When the UFC purchased Strikeforce, we discussed how the transaction did not create a monopoly, and when the Culinary Union implored the Federal Trade Commission to investigate Zuffa, we examined the not-so-finer points of their letter. Therefore, the Economist’s article today on these things is ground we’ve already tread upon. But when it comes to holy gospel, it goes from God to the Economist to us (and sometimes God just lifts stuff from the Economist to give to us), so it’s worth talking about it all again.
Titled “Competition in Mixed Martial Arts: Ultimate Trust-Busting Championship”, the article starts off by mentioning the Muhammad Ali Boxing Reform Act, which was enacted in 2000 to curb some of the evils that plagued the boxing industry from within. Of course, MMA is not boxing, and currently the Muhammad Ali Act doesn’t apply to our beloved sport. (Cue dramatic music crescendo.) Yet.
The article then produces the dirt!
[The] UFC has been known to “lock out” fighters over contractual disputes. In 2008, for example, [the] UFC cut Jon Fitch, an MMA welterweight, who complained about having to sign a lifetime contract for the use of his likeness in video games. He was only brought back into the fold after accepting the company’s terms.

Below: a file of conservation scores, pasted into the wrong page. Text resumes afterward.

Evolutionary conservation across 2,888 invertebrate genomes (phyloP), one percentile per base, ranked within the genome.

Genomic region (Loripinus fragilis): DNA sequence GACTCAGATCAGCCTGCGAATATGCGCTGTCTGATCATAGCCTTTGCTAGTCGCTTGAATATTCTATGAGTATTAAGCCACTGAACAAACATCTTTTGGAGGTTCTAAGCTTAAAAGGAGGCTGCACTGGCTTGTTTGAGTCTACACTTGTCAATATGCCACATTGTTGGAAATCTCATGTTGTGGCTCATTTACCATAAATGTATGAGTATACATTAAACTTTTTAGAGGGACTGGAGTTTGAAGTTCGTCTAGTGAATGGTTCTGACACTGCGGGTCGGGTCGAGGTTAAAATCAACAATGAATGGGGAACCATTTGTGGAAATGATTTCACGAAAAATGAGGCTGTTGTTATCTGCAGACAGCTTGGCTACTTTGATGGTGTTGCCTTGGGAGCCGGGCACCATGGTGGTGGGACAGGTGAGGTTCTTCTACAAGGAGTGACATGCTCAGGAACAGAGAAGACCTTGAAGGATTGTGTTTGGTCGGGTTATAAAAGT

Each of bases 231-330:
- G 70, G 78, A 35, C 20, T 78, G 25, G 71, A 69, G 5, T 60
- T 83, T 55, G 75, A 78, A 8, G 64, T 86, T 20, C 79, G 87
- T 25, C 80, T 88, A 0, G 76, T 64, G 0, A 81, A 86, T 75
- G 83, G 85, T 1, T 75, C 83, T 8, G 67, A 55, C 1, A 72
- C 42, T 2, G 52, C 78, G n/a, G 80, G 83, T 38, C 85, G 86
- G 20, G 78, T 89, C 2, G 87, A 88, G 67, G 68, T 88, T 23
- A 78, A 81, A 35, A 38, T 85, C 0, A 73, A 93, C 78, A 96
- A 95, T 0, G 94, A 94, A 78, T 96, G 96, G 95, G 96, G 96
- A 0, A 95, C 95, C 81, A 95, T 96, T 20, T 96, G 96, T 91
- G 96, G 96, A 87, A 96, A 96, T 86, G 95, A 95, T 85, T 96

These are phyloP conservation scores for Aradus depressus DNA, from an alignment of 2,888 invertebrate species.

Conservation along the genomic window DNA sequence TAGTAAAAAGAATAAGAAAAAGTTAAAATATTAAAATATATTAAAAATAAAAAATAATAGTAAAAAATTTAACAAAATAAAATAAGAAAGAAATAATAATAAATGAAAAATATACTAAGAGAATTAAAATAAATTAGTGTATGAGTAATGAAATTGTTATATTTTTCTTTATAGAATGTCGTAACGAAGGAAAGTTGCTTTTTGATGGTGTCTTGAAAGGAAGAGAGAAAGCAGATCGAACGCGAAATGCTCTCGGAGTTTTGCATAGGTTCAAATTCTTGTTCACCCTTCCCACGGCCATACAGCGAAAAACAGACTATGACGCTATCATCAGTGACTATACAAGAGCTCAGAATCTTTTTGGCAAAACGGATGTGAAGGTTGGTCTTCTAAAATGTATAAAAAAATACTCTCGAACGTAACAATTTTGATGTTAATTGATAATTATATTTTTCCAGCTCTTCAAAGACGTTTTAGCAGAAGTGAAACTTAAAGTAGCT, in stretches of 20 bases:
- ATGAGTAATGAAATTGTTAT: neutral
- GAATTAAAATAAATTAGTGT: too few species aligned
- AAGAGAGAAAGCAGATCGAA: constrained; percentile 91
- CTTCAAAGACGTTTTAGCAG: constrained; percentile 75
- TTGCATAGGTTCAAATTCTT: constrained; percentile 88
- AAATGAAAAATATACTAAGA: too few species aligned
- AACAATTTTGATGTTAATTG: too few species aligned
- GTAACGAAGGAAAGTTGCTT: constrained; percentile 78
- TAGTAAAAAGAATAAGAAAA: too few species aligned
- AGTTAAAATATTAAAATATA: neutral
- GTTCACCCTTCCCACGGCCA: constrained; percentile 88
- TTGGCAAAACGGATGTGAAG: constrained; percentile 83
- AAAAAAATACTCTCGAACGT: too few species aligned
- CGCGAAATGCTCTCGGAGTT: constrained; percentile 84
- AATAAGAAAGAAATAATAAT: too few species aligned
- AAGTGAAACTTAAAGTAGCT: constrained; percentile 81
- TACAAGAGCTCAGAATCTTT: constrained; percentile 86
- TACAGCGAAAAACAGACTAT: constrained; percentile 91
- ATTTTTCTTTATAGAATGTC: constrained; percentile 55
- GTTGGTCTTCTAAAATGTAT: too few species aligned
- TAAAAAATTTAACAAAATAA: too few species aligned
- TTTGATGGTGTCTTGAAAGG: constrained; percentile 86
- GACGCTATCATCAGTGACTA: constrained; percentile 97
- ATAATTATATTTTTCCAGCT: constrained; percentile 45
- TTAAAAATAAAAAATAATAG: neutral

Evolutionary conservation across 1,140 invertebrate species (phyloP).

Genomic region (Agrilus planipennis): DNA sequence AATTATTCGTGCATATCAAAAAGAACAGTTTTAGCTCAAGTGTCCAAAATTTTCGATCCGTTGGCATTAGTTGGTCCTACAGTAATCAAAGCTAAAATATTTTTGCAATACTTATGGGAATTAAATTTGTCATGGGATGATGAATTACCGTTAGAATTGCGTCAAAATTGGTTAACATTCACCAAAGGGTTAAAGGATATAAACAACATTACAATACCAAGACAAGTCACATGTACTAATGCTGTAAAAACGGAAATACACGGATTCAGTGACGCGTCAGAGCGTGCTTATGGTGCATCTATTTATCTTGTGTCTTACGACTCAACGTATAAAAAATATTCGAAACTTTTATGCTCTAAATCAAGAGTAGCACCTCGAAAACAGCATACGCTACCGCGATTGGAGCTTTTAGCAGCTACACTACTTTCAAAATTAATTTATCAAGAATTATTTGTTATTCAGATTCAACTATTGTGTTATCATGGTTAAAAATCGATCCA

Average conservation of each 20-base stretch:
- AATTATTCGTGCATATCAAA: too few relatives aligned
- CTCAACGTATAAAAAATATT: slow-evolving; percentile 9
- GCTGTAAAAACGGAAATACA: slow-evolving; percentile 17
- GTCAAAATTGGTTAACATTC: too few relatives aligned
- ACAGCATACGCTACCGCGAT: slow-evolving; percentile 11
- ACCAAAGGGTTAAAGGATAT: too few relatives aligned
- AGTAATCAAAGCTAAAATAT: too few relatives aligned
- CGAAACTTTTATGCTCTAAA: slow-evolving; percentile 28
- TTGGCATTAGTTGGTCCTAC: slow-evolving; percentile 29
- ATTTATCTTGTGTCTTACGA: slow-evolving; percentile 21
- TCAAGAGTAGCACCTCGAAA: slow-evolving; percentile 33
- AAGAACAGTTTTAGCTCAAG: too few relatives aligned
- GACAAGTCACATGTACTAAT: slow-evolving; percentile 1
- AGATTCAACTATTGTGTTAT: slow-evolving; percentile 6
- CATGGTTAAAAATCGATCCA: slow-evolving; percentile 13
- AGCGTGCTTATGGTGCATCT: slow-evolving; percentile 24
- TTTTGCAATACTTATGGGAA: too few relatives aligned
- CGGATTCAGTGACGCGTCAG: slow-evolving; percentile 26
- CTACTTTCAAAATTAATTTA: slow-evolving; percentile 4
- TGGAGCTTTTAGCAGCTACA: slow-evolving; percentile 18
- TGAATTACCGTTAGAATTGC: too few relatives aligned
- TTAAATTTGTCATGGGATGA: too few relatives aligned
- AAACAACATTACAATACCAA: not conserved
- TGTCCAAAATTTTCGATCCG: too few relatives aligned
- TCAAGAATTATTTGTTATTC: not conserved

But wait, there’s more!
In fact, [the] UFC may already be the subject of an FTC antitrust investigation. Although the commission does not acknowledge its investigations until they have been completed, rival fight promoters say they have answered requests from the FTC for information about [the] UFC. The $40 million Strikeforce deal fell below the $66 million threshold for an FTC investigation. But the commission could have launched one retroactively if it found evidence of abuse of monopoly power. Mr. White has ducked questions about antitrust concerns, saying only that “there are a lot of people coming after us and taking shots at us.”
Good heavens, this “UFC thing” might be evil! Quick! Kill it with fire! Or, short of fire, kill it with a modification of the Muhammed Ali Act.
If [the] UFC’s many rivals fail to weaken it through the executive branch, they can always turn to the legislature. It would take just a slight tweaking of the Muhammad Ali Act to expand it to MMA as well, which would give fighters like Mr. Fitch more leverage in dealing with the company. John McCain, the senator who sponsored the Muhammad Ali Act, remains in office. He should probably expect a call from anti-UFC lobbyists sometime soon.
And there you have it, the Economist’s quick glance at the UFC and its ills and woes. Did we learn anything?